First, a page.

219A  Pain Science for the Physical Therapist I  (1 units)   Spring

Instructor(s): S. Baxter       Prerequisite(s): Admitted to the professional program in physical therapy and have successfully completed coursework in physiology and anatomy

Restrictions: Restricted to students in the DPT program.       Activities: Direct - Lecture, Direct - Lab-Skills, Student - Lecture

This is a required course for DPT students. Through didactic lectures, in-class discussions, and assigned reading, the students will apply their knowledge of anatomy, physiology, and therapeutic treatments while expanding their clinical reasoning skills to enable them to educate and discuss the science of nociception, persistent pain, and current scientific opinion on pain management.

219B  Pain Science for the Physical Therapist II  (1 units)   Summer

Instructor(s): S. Baxter       Prerequisite(s): PT 219A, Admitted to the professional program in physical therapy and have successfully completed coursework in physiology and anatomy

Restrictions: Restricted to students in the DPT program.       Activities: Direct - Lecture, Direct - Lab-Skills, Student - Lecture

This course is the 2nd of two courses in the PT 219 series, designed to fulfill the growing educational needs for pain science in health care. Through didactic lectures, in-class discussions, and assigned reading, the students will apply their knowledge of anatomy, physiology, and therapeutic treatments while expanding their clinical reasoning skills to enable them to educate and discuss the science of nociception, persistent pain, and current scientific opinion on pain management.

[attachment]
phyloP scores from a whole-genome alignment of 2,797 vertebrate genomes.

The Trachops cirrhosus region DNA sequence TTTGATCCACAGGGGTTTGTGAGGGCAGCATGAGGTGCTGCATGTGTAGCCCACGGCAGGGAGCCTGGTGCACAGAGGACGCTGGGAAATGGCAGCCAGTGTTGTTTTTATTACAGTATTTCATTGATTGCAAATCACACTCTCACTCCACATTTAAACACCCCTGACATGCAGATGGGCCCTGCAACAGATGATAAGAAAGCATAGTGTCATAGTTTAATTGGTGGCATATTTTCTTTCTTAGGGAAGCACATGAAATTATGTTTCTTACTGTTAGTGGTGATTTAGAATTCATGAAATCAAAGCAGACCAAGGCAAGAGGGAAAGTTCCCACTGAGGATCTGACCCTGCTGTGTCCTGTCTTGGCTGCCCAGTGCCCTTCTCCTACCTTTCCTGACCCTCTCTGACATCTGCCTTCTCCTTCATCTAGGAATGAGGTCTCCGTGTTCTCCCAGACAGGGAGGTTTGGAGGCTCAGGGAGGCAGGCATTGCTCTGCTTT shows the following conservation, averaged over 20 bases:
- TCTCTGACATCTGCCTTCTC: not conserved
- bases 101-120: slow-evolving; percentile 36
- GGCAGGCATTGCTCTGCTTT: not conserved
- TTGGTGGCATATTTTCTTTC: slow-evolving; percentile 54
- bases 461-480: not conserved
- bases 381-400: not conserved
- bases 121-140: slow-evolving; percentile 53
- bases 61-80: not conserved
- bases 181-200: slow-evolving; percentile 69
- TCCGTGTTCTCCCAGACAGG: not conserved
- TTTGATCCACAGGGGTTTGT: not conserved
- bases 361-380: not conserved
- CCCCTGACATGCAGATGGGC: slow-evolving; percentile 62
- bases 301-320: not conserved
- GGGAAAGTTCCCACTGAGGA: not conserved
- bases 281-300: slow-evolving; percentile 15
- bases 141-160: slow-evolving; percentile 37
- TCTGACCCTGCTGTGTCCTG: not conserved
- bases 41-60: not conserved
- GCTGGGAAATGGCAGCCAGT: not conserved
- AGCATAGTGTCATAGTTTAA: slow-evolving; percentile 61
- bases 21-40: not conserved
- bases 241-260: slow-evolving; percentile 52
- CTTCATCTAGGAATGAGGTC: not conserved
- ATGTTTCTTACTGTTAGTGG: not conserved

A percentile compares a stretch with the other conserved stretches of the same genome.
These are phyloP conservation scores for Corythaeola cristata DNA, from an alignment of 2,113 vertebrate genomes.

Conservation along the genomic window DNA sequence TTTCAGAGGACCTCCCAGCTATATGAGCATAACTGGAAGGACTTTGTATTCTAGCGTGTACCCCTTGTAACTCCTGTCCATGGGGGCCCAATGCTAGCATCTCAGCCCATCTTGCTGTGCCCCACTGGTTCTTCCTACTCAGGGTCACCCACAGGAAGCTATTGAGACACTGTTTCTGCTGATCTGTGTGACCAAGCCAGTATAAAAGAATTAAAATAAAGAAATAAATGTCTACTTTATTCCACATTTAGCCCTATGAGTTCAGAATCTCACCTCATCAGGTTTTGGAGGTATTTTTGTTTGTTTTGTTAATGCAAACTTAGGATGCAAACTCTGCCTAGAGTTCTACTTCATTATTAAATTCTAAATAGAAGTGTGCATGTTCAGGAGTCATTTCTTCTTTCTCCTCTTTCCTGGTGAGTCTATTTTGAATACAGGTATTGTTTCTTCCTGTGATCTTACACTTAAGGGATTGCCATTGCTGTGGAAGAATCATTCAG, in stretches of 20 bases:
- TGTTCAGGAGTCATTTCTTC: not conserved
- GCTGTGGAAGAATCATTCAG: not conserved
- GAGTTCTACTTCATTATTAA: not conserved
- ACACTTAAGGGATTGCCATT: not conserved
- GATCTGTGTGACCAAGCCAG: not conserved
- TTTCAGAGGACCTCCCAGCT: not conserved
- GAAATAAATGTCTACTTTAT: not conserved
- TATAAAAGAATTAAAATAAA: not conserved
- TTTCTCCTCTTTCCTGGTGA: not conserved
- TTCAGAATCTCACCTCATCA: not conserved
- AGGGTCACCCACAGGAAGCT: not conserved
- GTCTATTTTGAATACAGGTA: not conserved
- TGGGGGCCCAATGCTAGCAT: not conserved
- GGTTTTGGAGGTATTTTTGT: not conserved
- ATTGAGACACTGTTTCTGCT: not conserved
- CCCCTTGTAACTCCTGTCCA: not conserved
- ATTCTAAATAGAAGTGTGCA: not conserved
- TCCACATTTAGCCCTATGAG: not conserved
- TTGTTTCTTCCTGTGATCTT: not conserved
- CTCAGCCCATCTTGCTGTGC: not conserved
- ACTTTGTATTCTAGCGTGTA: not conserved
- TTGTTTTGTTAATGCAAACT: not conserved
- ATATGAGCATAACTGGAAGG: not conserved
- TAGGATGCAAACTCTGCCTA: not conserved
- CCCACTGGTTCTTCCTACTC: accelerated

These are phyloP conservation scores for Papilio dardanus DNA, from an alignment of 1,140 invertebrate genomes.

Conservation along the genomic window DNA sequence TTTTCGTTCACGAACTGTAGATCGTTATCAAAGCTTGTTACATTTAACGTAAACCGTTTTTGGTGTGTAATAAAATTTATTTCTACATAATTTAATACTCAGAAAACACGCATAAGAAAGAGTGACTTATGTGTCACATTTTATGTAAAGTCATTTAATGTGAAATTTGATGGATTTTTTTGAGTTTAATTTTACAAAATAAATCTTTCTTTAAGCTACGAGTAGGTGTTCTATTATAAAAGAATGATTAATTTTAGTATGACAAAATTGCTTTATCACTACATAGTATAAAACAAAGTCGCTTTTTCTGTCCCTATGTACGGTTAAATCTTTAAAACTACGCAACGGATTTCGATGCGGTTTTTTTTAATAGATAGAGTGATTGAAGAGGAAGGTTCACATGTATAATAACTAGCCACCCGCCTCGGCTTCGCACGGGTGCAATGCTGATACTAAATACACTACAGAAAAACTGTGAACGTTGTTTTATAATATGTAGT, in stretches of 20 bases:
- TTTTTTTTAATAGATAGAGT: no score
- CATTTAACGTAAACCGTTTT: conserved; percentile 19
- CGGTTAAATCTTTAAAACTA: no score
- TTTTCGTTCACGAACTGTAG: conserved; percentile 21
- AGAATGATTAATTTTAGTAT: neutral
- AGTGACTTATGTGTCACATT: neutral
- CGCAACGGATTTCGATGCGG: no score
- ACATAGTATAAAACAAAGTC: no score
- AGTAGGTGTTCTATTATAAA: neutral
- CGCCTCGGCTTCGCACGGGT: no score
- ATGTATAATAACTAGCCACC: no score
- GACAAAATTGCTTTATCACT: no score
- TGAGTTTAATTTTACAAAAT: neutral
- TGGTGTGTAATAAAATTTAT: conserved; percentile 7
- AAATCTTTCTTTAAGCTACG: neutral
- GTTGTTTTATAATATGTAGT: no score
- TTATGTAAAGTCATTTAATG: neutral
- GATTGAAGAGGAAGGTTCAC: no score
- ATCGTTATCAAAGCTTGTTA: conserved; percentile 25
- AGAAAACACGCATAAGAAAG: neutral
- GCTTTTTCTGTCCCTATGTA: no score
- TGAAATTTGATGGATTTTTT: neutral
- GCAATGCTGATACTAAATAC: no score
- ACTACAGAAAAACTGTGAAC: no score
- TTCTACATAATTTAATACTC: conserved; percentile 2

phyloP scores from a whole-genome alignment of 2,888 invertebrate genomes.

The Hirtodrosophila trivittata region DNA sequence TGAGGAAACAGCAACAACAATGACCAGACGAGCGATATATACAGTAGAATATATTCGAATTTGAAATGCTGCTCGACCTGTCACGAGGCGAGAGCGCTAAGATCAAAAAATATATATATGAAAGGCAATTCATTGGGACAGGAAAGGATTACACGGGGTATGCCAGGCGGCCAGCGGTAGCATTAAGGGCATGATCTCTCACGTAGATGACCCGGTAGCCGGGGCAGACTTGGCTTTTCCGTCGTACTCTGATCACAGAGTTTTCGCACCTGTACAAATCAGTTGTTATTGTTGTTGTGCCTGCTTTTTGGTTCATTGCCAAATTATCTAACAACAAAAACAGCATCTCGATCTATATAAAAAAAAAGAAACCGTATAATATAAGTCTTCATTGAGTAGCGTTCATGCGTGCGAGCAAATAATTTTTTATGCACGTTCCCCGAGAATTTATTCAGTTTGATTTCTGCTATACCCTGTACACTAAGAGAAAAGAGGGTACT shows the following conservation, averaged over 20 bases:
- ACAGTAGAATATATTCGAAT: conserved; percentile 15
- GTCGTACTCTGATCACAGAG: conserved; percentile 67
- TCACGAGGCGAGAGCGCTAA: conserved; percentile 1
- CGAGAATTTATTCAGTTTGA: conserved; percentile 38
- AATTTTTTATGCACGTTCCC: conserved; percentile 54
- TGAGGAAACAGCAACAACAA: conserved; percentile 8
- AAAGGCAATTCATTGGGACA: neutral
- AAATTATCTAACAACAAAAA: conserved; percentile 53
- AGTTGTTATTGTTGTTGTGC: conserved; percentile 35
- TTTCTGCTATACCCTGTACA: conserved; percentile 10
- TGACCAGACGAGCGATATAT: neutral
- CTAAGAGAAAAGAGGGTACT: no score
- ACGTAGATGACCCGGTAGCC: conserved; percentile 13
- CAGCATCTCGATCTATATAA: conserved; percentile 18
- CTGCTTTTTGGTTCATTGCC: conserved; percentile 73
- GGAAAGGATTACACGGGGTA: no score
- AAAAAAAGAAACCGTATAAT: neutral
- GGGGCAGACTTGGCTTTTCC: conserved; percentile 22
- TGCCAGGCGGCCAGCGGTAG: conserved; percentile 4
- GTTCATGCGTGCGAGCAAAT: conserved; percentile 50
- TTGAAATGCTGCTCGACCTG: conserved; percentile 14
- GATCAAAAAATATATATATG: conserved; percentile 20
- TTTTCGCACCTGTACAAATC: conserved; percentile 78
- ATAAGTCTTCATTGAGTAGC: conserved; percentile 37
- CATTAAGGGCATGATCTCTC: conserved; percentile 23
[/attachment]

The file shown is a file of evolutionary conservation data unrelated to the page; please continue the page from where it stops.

251A  Research Design I: Introduction to Scientific Inquiry  (3 units)   Summer

Instructor(s): V. Cheuy       Prerequisite(s): Enrolled in Graduate Program in Physical Therapy or consent of instructor.

Restrictions: None.       Activities: Direct - Lecture, Student - Lecture

This course explores the underlying theoretical concepts that guide the design of clinical research studies. Students will be introduced to the scientific method and to a variety of research methods and designs. Students will 1) learn research designs that will be applicable to their future physical therapy practice, 2) develop a research question and design an appropriate study for that question, and 3) learn to critically appraise and become proficient consumers of research literature.

251B  Research Design II: Appraisal of Scientific Literature  (1 units)   Fall

Instructor(s): V. Cheuy       Prerequisite(s): Successful completion of PT 251A.

Restrictions: None.       Activities: Direct - Lecture, Student - Lecture

This course explores the underlying theoretical concepts that guide the design of clinical research studies. Students will be introduced to the scientific method and to a variety of research methods and designs. Students will 1) learn research designs that will be applicable to their future physical therapy practice, 2) develop a research question and design an appropriate study for that question, and 3) learn to critically appraise and become proficient consumers of research literature.